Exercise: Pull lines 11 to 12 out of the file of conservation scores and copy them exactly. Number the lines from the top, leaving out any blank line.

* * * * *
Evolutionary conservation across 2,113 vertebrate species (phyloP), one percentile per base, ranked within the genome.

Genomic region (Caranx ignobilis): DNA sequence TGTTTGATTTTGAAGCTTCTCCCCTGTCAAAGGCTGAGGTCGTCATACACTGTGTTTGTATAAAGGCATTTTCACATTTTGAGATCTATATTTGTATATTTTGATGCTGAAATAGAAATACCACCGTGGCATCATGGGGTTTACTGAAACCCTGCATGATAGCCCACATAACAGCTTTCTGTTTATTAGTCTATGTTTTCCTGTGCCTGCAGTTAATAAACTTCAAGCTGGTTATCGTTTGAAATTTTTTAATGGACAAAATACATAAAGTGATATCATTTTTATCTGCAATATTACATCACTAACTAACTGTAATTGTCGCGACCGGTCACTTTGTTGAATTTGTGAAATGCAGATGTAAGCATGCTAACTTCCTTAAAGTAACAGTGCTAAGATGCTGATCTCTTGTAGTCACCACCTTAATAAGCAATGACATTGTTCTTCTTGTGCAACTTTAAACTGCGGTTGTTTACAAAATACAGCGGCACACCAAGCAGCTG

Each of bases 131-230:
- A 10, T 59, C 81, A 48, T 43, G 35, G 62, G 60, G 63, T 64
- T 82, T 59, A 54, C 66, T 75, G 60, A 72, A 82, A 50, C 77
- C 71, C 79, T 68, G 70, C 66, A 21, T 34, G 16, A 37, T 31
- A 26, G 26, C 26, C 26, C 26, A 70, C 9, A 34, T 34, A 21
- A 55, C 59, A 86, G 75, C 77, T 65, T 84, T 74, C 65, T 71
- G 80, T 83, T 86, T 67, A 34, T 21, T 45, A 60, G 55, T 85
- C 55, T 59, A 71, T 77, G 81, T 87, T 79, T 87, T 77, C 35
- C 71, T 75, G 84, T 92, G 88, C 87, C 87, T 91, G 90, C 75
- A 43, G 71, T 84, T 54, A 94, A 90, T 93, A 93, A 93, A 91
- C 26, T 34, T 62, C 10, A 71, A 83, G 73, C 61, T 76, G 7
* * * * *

- C 71, T 75, G 84, T 92, G 88, C 87, C 87, T 91, G 90, C 75
- A 43, G 71, T 84, T 54, A 94, A 90, T 93, A 93, A 93, A 91